Topology is an abstract field, but it has many real-world applications. One of the most notable to the average Bitcoin user is network topology, which studies the shape of a network, including peer-to-peer networks like Bitcoin’s. Now we’re beginning to apply topology to the blockchain, itself.
As previously mentioned, the blockchain is a metric space using difficulty as its continuous function, generated by a compact and connected set of hash values. This framework allows us to say many interesting things about a cryptocurrency’s blockchain, but this article will focus on how they interact with one another.
One of the most essential properties of blockchains is that they are public: anyone can see what’s published on one, or get a copy for oneself. Blockchains can therefore be said to lie in the public space. Public space can be defined as the space generated by the public set, the set of all data that is publicly accessible
The public space has no real structure or boundaries; it is compact, and its invariant is accessibility. To test whether or not given data is part of the public set, you simply try to acquire it. Repeat with observers from many different backgrounds, and if everyone successfully accesses the data, it’s safe to say it’s in the public space.
The public space is not a true metric space; since not all of the information out there is cryptographic, we cannot measure how difficult it would be to decipher. Everything at your local library is a great example, unless they’ve gone digital and Factomized their book collection. The connectedness of that space, however, is an interesting debate.
Most data enters the public space disconnected from the rest of the public set, such as the moment a new site goes live on the World Wide Web. It is extremely easy, however, to hash such web data and combine it with other hashes in a Merkle tree. You could hash the entire WWW together this way, which would connect its corresponding data elements.
The benefit of doing this is verification: if you store a webpage after it is taken down, you can prove you have an authentic image of the original by comparing its hash value to the Merkle root calculated before. This process is known as proof of existence, which can be topologically described as the connection of two data elements in the public set.
You can do this at the cost of one Bitcoin transaction fee by inserting the web hash into it. It will be thereafter hashed together with the other Bitcoin transactions in that block, and become connected to the entire blockchain. You could then calculate the difficulty from the original data to the top hash of the latest block, which form the boundaries of a connected metric subspace.
People will inevitably want to backup their data to more than one blockchain as a failsafe; this effectively connects their data sets together to form a single metric subspace of the public domain. There are also several benefits to hashing one blockchain into another, the combined effect being that many blockchains will join together.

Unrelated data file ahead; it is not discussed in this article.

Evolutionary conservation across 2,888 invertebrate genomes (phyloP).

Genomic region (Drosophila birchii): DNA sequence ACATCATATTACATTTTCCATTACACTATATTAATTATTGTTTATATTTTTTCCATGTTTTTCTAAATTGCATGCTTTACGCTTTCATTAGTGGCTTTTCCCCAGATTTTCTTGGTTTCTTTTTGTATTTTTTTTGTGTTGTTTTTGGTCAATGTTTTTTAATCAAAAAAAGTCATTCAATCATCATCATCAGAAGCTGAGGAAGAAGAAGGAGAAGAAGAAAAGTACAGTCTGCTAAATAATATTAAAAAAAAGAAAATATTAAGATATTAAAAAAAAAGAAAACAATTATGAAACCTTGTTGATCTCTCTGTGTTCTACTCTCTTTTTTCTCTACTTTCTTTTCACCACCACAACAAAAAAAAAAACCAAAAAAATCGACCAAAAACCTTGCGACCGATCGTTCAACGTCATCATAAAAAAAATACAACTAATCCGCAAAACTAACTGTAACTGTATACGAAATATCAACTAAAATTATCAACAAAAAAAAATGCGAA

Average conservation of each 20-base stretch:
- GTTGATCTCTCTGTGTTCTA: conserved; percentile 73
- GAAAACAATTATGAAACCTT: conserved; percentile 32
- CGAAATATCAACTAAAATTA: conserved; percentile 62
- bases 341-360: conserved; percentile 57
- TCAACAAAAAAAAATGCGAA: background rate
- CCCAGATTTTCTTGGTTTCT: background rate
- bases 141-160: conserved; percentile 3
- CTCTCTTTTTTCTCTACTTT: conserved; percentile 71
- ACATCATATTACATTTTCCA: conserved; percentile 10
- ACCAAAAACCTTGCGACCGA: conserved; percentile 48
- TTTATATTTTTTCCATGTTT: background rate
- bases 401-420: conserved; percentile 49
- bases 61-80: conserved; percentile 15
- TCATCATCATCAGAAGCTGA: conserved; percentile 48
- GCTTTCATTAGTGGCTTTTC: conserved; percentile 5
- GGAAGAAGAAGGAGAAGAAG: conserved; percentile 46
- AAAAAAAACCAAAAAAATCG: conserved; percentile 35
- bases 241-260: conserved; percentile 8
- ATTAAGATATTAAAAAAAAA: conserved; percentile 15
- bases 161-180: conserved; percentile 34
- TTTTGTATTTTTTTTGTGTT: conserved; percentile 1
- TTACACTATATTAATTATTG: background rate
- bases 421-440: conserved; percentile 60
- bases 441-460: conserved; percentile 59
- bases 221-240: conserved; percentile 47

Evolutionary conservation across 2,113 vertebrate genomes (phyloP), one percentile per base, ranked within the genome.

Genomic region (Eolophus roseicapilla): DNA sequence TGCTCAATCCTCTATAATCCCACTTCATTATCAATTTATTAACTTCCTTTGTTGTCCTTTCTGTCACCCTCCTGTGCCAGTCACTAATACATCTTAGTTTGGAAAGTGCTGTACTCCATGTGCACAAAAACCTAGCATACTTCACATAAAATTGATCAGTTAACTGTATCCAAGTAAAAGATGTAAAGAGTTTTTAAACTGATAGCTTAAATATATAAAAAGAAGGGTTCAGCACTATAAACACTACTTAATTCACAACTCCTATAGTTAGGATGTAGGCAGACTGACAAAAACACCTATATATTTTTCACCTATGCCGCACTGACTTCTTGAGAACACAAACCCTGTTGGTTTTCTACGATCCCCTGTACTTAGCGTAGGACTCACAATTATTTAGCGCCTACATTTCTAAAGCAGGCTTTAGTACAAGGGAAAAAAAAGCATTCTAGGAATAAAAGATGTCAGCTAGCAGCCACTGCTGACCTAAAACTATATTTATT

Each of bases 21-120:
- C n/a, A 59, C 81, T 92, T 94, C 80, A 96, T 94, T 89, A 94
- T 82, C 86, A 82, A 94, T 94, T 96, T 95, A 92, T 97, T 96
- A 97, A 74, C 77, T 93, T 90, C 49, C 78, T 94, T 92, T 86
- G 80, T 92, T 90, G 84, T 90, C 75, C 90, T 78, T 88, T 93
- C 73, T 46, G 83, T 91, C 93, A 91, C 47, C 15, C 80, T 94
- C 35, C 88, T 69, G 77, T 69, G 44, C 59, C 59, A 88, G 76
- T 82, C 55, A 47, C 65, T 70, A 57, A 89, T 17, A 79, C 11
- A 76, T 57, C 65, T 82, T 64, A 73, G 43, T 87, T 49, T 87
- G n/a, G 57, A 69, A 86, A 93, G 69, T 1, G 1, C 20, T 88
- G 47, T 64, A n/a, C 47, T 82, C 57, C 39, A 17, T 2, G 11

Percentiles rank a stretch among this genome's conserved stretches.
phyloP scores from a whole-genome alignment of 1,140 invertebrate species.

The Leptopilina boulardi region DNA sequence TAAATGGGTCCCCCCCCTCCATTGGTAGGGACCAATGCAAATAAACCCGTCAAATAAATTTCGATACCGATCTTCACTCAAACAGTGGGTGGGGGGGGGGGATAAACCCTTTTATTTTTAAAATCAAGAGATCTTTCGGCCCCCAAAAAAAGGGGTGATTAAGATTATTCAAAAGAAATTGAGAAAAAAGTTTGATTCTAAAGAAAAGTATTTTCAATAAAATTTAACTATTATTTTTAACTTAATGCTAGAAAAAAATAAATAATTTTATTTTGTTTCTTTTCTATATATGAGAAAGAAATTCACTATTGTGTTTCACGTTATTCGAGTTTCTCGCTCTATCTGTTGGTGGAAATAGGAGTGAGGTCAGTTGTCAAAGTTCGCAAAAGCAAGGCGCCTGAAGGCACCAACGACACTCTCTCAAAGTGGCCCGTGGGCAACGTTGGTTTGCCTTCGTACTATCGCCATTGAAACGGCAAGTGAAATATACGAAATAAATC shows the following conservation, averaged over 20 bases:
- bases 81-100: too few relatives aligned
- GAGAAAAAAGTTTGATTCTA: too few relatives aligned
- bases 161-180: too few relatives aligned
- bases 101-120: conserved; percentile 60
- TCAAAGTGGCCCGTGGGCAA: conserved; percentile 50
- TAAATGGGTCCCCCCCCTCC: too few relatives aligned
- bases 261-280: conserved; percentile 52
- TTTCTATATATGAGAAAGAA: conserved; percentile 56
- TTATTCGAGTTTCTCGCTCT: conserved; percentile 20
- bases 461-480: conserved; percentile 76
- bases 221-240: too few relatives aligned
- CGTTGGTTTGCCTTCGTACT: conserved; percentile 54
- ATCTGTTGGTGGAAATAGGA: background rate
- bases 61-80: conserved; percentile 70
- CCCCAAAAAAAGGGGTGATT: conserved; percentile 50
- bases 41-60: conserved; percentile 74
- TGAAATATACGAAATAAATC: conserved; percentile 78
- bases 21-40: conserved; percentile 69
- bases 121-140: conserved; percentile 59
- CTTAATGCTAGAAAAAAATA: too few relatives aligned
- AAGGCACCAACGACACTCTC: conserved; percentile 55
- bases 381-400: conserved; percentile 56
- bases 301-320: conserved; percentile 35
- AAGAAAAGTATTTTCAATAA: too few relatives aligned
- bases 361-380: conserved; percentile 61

Soon, proof of existence will become standard practice. Using technologies like Factom, we can rapidly combine thousands of entry hashes together into a single Merkle root without relying on a central authority, making proof of existence even cheaper and more reliable. It will be as easy as using a Bitcoin wallet, and the costs will be negligible compared to the rewards.
The end result is that most data in the public space will be connected. What little information isn’t hashed into a Merkle tree on its own will be simple for the intellectually or ideologically driven to take care of. We shall call the topological space generated by this data set the crypto space, in honor of the community poised to accomplish that.
Hashing data is easy, so the crypto space grows much faster than the public space, and they will eventually approximate one another. How quickly public data enters the crypto set depends on its connectability, which is its tendency to utilize or be utilized for proof of existence. It depends mostly on how likely that data’s authenticity is to be disputed–financial records such as loans are more connectible than what you dreamed about last night, for example.
Another lead factor in the connectability of data is authenticity. Authenticity refers to how likely data is to be authentic, a competition dominated by blockchain technology. A blockchain’s authenticity is a factor of the current difficulty of double-spending a transaction (the number of active miners or minters) and the health of its peer-to-peer network (the number of full nodes).
Like many emerging or “controversial” scientific theories, these hypotheses will be hard to test. We will have to rely on simulations and observation over a long period of time, but this is not unheard of in the hard sciences. We can forecast astronomical events, climate change, and even the evolution of species.
The crypto space will come to be as important as the crypto industry itself, one of the fabrics upon which society is built. Its general shape is still emerging, but soon we will know what it looks like, and it will be the subject of intense study.
This article was reviewed for accuracy by Piotr Piasecki who completed his Masters in Bitcoin in Poland, and Alireza Beikverdi, who is pursuing his in South Korea. Special thanks to artist Ram Reva!